19 March 2015

The Joys of spring at Keats House

Keats’s house and garden sit almost alongside Hampstead Heath, so it is very close to nature, and when spring comes, we feel it intensely here. This intensity seems to fit very well with the poetry of Keats, who wrote most of his most famous poems while living in the house.

Keats’s poetry is full of sensuous sights sounds and smells of fruit, blossom and birds, and he was very influenced by his heath-side house. He wrote ‘Ode to a Nightingale’ sitting under a plum tree in the garden of Keats House in May 1919. According to his friend Charles Brown, whom he shared the house with, a nightingale had built its nest in the garden.  Inspired by the bird's song, Keats composed the poem in one day. It explores the themes of nature, fleeting beauty and mortality, the latter being particularly personal to Keats.

Keats’s poetry was made more intense by tragic deaths in his family. He watched his mother die of TB, and had recently sat at the bedside of his 19 year old brother while he died of the same disease. He was aware that youth, beauty, flowers and the spring last only a short while.

So if you come to see our crocuses and listen to the birds sing in Keats House garden,  or come to one of our poetry events, remember that spring is all the more beautiful because it does not last.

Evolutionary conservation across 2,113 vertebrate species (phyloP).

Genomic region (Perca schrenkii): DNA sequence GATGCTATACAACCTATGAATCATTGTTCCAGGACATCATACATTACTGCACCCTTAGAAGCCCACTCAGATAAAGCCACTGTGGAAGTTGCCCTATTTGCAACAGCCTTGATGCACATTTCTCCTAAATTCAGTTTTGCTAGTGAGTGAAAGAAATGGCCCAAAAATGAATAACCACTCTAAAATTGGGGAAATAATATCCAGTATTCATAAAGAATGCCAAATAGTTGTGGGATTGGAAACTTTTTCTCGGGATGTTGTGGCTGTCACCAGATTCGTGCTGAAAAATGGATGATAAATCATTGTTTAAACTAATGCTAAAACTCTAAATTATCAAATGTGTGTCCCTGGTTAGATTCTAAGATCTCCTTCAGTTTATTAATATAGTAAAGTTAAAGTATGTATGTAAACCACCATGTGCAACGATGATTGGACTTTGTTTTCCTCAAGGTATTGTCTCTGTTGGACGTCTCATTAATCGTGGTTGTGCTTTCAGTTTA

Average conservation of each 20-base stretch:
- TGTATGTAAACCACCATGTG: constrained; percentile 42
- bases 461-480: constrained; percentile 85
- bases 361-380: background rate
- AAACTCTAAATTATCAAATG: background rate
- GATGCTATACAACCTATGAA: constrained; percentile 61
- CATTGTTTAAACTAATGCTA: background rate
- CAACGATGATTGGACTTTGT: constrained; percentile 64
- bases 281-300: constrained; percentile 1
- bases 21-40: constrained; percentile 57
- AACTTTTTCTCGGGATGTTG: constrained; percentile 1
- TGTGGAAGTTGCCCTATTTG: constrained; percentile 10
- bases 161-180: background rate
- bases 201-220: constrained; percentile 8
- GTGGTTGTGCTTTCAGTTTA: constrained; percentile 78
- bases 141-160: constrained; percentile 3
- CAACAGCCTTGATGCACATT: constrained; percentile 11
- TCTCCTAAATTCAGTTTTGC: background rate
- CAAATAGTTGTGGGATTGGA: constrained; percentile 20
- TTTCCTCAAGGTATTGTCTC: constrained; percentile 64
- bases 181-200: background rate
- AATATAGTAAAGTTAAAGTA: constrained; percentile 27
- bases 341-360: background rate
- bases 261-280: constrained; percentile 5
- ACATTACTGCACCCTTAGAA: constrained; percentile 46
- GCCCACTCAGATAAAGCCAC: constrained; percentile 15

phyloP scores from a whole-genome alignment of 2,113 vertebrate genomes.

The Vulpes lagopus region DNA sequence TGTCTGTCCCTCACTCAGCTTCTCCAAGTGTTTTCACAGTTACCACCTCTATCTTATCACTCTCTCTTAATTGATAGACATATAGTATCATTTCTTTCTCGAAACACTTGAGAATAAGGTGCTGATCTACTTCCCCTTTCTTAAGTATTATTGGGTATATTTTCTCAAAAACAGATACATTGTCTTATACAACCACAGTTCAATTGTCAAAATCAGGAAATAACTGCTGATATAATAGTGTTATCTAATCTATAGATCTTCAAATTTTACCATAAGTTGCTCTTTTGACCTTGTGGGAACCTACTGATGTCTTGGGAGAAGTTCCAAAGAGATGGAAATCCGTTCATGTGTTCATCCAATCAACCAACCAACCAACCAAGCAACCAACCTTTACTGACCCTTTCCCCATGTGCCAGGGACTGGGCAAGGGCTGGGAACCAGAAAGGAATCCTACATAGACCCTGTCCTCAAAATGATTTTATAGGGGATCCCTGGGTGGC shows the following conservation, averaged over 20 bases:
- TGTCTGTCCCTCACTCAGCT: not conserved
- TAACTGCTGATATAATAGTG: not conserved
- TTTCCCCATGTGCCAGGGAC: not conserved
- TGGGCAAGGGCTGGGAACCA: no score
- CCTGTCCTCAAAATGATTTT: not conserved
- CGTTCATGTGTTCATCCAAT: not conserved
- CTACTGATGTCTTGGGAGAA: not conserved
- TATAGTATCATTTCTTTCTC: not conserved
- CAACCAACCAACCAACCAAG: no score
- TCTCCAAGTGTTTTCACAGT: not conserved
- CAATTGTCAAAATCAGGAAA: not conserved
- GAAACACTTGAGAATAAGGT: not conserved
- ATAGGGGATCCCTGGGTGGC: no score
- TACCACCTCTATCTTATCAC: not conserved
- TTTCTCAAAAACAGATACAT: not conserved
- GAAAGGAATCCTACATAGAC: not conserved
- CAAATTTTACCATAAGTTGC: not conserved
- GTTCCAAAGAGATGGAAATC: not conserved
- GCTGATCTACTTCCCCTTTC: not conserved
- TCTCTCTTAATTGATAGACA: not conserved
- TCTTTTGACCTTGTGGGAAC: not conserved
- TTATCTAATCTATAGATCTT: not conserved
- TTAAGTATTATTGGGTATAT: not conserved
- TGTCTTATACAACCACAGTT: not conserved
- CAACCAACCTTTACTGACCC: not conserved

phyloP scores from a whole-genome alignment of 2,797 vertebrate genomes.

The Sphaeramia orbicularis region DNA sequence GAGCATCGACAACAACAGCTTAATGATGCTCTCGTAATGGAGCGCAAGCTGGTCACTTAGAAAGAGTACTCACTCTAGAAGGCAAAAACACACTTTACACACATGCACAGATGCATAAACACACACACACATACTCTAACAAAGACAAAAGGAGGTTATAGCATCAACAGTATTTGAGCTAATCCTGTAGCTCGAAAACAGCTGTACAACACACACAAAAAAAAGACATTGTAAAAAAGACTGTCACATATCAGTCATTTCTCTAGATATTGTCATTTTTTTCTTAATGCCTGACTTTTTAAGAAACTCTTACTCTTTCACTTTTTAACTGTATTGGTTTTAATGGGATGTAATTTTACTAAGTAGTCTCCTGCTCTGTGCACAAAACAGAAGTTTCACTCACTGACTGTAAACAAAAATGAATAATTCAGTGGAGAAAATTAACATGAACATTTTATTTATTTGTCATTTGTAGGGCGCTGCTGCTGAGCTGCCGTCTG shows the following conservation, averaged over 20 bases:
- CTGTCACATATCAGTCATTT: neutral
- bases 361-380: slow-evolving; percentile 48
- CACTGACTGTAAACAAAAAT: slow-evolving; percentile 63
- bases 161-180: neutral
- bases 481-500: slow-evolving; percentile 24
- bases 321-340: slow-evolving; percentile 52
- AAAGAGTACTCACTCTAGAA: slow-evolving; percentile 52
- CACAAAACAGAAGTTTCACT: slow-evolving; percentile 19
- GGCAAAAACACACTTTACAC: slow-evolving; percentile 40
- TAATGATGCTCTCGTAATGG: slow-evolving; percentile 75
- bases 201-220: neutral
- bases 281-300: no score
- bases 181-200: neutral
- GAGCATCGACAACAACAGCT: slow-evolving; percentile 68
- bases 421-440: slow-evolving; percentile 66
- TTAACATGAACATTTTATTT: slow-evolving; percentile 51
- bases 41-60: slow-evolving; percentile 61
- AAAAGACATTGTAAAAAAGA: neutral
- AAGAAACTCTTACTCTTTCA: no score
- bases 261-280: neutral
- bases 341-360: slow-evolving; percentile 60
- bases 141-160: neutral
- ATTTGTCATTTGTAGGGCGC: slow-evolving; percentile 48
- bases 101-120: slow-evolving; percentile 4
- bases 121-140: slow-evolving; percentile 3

I cannot see what flowers are at my feet,
Nor what soft incense hangs upon the boughs,
But, in embalmèd darkness, guess each sweet
Wherewith the seasonable month endows
The grass, the thicket, and the fruit-tree wild;
White hawthorn, and the pastoral eglantine;
Fast-fading violets cover'd up in leaves;
And mid-May's eldest child,
The coming musk-rose, full of dewy wine,
The murmurous haunt of flies on summer eves.

Darkling I listen; and, for many a time
I have been half in love with easeful Death,
Call'd him soft names in many a musèd rhyme,
To take into the air my quiet breath;
Now more than ever seems it rich to die,
To cease upon the midnight with no pain, 
While thou art pouring forth thy soul abroad 
In such an ecstasy!

From ‘Ode to a Nightingale’ by John Keats